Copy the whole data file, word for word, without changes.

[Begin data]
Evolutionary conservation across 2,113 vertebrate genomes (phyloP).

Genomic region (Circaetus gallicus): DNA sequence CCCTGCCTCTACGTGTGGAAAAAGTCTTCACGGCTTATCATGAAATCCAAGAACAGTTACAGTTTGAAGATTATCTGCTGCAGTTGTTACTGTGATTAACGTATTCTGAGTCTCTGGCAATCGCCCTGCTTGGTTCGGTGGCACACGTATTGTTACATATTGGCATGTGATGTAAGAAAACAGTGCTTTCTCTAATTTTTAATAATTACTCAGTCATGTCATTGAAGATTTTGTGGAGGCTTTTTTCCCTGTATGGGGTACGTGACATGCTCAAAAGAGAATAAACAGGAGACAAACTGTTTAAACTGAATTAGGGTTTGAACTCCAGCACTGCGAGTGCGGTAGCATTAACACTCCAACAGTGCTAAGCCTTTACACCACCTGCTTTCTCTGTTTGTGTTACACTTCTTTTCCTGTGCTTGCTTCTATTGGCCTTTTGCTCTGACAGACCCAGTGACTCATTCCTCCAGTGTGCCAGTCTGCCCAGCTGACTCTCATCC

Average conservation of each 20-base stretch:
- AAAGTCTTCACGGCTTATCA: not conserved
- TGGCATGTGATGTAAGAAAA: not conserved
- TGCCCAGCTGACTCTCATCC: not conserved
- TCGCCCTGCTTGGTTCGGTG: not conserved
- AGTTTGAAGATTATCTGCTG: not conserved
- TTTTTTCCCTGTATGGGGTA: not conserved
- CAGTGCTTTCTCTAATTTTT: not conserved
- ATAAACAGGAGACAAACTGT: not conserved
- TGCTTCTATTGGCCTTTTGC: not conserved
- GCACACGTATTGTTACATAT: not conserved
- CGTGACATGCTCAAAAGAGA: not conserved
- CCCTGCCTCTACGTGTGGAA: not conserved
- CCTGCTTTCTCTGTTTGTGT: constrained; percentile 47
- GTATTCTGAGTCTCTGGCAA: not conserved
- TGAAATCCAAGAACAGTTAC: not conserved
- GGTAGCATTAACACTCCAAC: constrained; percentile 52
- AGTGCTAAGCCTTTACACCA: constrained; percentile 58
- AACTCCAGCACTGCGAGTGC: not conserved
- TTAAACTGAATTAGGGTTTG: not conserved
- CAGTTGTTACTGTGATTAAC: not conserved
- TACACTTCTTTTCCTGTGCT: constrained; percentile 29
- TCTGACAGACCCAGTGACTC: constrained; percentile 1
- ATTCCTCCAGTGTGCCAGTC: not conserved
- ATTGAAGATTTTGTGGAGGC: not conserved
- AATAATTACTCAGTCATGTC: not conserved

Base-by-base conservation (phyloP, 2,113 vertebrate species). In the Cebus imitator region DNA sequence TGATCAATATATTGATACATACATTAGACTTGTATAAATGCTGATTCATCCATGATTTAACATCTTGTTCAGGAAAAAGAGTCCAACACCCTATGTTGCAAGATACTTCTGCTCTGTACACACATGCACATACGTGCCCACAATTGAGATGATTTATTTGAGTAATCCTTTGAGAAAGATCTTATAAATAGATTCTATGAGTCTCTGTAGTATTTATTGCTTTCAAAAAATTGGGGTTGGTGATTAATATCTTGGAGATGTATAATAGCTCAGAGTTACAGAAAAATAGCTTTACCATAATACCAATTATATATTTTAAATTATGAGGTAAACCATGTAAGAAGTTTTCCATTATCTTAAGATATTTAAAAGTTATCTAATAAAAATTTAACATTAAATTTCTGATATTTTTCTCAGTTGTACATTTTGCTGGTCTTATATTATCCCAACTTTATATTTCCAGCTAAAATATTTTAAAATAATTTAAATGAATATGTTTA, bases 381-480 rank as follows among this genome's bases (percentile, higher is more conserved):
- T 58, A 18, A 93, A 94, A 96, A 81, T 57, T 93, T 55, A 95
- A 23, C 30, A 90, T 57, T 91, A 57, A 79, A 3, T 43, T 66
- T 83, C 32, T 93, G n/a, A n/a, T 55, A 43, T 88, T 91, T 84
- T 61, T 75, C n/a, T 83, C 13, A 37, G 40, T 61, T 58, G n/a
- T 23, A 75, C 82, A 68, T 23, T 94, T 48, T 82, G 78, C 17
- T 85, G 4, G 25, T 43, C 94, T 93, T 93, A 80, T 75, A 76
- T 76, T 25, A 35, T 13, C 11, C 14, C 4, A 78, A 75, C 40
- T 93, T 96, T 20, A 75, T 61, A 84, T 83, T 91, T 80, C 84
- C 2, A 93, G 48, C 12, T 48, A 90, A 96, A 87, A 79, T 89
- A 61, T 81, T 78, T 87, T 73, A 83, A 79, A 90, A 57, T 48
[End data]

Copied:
Evolutionary conservation across 2,113 vertebrate genomes (phyloP).

Genomic region (Circaetus gallicus): DNA sequence CCCTGCCTCTACGTGTGGAAAAAGTCTTCACGGCTTATCATGAAATCCAAGAACAGTTACAGTTTGAAGATTATCTGCTGCAGTTGTTACTGTGATTAACGTATTCTGAGTCTCTGGCAATCGCCCTGCTTGGTTCGGTGGCACACGTATTGTTACATATTGGCATGTGATGTAAGAAAACAGTGCTTTCTCTAATTTTTAATAATTACTCAGTCATGTCATTGAAGATTTTGTGGAGGCTTTTTTCCCTGTATGGGGTACGTGACATGCTCAAAAGAGAATAAACAGGAGACAAACTGTTTAAACTGAATTAGGGTTTGAACTCCAGCACTGCGAGTGCGGTAGCATTAACACTCCAACAGTGCTAAGCCTTTACACCACCTGCTTTCTCTGTTTGTGTTACACTTCTTTTCCTGTGCTTGCTTCTATTGGCCTTTTGCTCTGACAGACCCAGTGACTCATTCCTCCAGTGTGCCAGTCTGCCCAGCTGACTCTCATCC

Average conservation of each 20-base stretch:
- AAAGTCTTCACGGCTTATCA: not conserved
- TGGCATGTGATGTAAGAAAA: not conserved
- TGCCCAGCTGACTCTCATCC: not conserved
- TCGCCCTGCTTGGTTCGGTG: not conserved
- AGTTTGAAGATTATCTGCTG: not conserved
- TTTTTTCCCTGTATGGGGTA: not conserved
- CAGTGCTTTCTCTAATTTTT: not conserved
- ATAAACAGGAGACAAACTGT: not conserved
- TGCTTCTATTGGCCTTTTGC: not conserved
- GCACACGTATTGTTACATAT: not conserved
- CGTGACATGCTCAAAAGAGA: not conserved
- CCCTGCCTCTACGTGTGGAA: not conserved
- CCTGCTTTCTCTGTTTGTGT: constrained; percentile 47
- GTATTCTGAGTCTCTGGCAA: not conserved
- TGAAATCCAAGAACAGTTAC: not conserved
- GGTAGCATTAACACTCCAAC: constrained; percentile 52
- AGTGCTAAGCCTTTACACCA: constrained; percentile 58
- AACTCCAGCACTGCGAGTGC: not conserved
- TTAAACTGAATTAGGGTTTG: not conserved
- CAGTTGTTACTGTGATTAAC: not conserved
- TACACTTCTTTTCCTGTGCT: constrained; percentile 29
- TCTGACAGACCCAGTGACTC: constrained; percentile 1
- ATTCCTCCAGTGTGCCAGTC: not conserved
- ATTGAAGATTTTGTGGAGGC: not conserved
- AATAATTACTCAGTCATGTC: not conserved

Base-by-base conservation (phyloP, 2,113 vertebrate species). In the Cebus imitator region DNA sequence TGATCAATATATTGATACATACATTAGACTTGTATAAATGCTGATTCATCCATGATTTAACATCTTGTTCAGGAAAAAGAGTCCAACACCCTATGTTGCAAGATACTTCTGCTCTGTACACACATGCACATACGTGCCCACAATTGAGATGATTTATTTGAGTAATCCTTTGAGAAAGATCTTATAAATAGATTCTATGAGTCTCTGTAGTATTTATTGCTTTCAAAAAATTGGGGTTGGTGATTAATATCTTGGAGATGTATAATAGCTCAGAGTTACAGAAAAATAGCTTTACCATAATACCAATTATATATTTTAAATTATGAGGTAAACCATGTAAGAAGTTTTCCATTATCTTAAGATATTTAAAAGTTATCTAATAAAAATTTAACATTAAATTTCTGATATTTTTCTCAGTTGTACATTTTGCTGGTCTTATATTATCCCAACTTTATATTTCCAGCTAAAATATTTTAAAATAATTTAAATGAATATGTTTA, bases 381-480 rank as follows among this genome's bases (percentile, higher is more conserved):
- T 58, A 18, A 93, A 94, A 96, A 81, T 57, T 93, T 55, A 95
- A 23, C 30, A 90, T 57, T 91, A 57, A 79, A 3, T 43, T 66
- T 83, C 32, T 93, G n/a, A n/a, T 55, A 43, T 88, T 91, T 84
- T 61, T 75, C n/a, T 83, C 13, A 37, G 40, T 61, T 58, G n/a
- T 23, A 75, C 82, A 68, T 23, T 94, T 48, T 82, G 78, C 17
- T 85, G 4, G 25, T 43, C 94, T 93, T 93, A 80, T 75, A 76
- T 76, T 25, A 35, T 13, C 11, C 14, C 4, A 78, A 75, C 40
- T 93, T 96, T 20, A 75, T 61, A 84, T 83, T 91, T 80, C 84
- C 2, A 93, G 48, C 12, T 48, A 90, A 96, A 87, A 79, T 89
- A 61, T 81, T 78, T 87, T 73, A 83, A 79, A 90, A 57, T 48